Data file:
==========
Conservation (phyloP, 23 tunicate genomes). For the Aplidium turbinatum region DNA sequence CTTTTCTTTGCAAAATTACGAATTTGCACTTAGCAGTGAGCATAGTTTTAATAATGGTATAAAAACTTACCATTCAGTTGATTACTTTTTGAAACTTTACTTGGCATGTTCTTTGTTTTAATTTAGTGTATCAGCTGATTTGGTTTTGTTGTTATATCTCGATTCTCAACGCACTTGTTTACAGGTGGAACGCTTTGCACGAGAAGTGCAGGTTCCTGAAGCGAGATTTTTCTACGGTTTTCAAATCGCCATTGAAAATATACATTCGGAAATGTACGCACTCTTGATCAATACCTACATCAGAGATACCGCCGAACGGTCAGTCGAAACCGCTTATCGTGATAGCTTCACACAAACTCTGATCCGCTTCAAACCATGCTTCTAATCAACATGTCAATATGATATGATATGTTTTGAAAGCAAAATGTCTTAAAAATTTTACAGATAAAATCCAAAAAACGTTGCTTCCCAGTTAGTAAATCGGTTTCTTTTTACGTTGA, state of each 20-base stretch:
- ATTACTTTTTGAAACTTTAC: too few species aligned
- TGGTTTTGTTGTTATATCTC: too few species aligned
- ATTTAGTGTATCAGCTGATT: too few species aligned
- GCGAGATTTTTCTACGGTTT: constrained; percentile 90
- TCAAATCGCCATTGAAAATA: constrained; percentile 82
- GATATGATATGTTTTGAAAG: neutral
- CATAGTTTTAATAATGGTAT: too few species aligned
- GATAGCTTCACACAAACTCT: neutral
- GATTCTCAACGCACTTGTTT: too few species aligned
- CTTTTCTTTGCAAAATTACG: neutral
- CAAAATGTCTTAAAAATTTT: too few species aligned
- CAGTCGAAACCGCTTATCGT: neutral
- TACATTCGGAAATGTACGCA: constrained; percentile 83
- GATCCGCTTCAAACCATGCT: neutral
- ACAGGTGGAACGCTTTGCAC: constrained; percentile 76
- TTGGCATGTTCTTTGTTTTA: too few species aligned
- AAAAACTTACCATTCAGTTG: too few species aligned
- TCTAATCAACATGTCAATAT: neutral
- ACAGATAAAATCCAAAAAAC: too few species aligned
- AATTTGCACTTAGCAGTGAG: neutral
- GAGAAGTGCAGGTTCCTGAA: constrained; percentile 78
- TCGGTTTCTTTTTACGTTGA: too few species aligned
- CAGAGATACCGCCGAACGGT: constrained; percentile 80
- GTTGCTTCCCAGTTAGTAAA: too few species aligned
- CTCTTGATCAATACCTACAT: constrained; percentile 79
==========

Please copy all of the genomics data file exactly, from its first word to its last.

Conservation (phyloP, 23 tunicate genomes). For the Aplidium turbinatum region DNA sequence CTTTTCTTTGCAAAATTACGAATTTGCACTTAGCAGTGAGCATAGTTTTAATAATGGTATAAAAACTTACCATTCAGTTGATTACTTTTTGAAACTTTACTTGGCATGTTCTTTGTTTTAATTTAGTGTATCAGCTGATTTGGTTTTGTTGTTATATCTCGATTCTCAACGCACTTGTTTACAGGTGGAACGCTTTGCACGAGAAGTGCAGGTTCCTGAAGCGAGATTTTTCTACGGTTTTCAAATCGCCATTGAAAATATACATTCGGAAATGTACGCACTCTTGATCAATACCTACATCAGAGATACCGCCGAACGGTCAGTCGAAACCGCTTATCGTGATAGCTTCACACAAACTCTGATCCGCTTCAAACCATGCTTCTAATCAACATGTCAATATGATATGATATGTTTTGAAAGCAAAATGTCTTAAAAATTTTACAGATAAAATCCAAAAAACGTTGCTTCCCAGTTAGTAAATCGGTTTCTTTTTACGTTGA, state of each 20-base stretch:
- ATTACTTTTTGAAACTTTAC: too few species aligned
- TGGTTTTGTTGTTATATCTC: too few species aligned
- ATTTAGTGTATCAGCTGATT: too few species aligned
- GCGAGATTTTTCTACGGTTT: constrained; percentile 90
- TCAAATCGCCATTGAAAATA: constrained; percentile 82
- GATATGATATGTTTTGAAAG: neutral
- CATAGTTTTAATAATGGTAT: too few species aligned
- GATAGCTTCACACAAACTCT: neutral
- GATTCTCAACGCACTTGTTT: too few species aligned
- CTTTTCTTTGCAAAATTACG: neutral
- CAAAATGTCTTAAAAATTTT: too few species aligned
- CAGTCGAAACCGCTTATCGT: neutral
- TACATTCGGAAATGTACGCA: constrained; percentile 83
- GATCCGCTTCAAACCATGCT: neutral
- ACAGGTGGAACGCTTTGCAC: constrained; percentile 76
- TTGGCATGTTCTTTGTTTTA: too few species aligned
- AAAAACTTACCATTCAGTTG: too few species aligned
- TCTAATCAACATGTCAATAT: neutral
- ACAGATAAAATCCAAAAAAC: too few species aligned
- AATTTGCACTTAGCAGTGAG: neutral
- GAGAAGTGCAGGTTCCTGAA: constrained; percentile 78
- TCGGTTTCTTTTTACGTTGA: too few species aligned
- CAGAGATACCGCCGAACGGT: constrained; percentile 80
- GTTGCTTCCCAGTTAGTAAA: too few species aligned
- CTCTTGATCAATACCTACAT: constrained; percentile 79